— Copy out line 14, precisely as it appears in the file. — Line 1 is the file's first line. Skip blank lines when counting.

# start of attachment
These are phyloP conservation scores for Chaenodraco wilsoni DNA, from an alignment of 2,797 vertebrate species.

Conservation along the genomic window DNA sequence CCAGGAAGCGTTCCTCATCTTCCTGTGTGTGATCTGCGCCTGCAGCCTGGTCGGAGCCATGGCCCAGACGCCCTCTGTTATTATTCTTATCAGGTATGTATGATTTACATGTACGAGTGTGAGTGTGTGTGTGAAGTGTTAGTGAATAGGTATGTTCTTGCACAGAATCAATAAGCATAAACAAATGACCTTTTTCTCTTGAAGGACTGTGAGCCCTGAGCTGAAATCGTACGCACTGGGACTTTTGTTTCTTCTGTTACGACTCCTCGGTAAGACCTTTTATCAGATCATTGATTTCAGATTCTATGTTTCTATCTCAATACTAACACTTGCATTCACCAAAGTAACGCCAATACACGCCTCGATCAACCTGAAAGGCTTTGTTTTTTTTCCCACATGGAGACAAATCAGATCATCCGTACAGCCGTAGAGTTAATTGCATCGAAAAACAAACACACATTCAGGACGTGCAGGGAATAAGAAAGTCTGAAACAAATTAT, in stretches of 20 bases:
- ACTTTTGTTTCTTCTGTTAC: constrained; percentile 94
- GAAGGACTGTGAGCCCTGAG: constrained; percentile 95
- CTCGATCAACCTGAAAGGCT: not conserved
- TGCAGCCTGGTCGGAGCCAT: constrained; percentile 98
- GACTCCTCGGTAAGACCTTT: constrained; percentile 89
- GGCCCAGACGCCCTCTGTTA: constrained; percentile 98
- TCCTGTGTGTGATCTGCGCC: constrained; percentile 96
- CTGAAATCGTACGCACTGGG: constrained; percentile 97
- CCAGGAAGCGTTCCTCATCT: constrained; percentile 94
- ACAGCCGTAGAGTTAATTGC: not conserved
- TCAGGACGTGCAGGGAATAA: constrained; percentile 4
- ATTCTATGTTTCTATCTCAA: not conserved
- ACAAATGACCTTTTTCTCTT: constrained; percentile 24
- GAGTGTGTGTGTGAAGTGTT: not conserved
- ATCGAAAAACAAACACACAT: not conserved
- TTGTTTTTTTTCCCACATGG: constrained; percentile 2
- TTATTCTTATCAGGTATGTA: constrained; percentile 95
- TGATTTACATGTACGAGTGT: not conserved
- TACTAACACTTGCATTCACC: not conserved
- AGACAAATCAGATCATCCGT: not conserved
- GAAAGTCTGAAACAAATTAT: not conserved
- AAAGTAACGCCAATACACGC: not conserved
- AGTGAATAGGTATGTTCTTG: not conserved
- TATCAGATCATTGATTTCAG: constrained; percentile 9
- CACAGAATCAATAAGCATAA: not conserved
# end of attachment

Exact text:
- ATTCTATGTTTCTATCTCAA: not conserved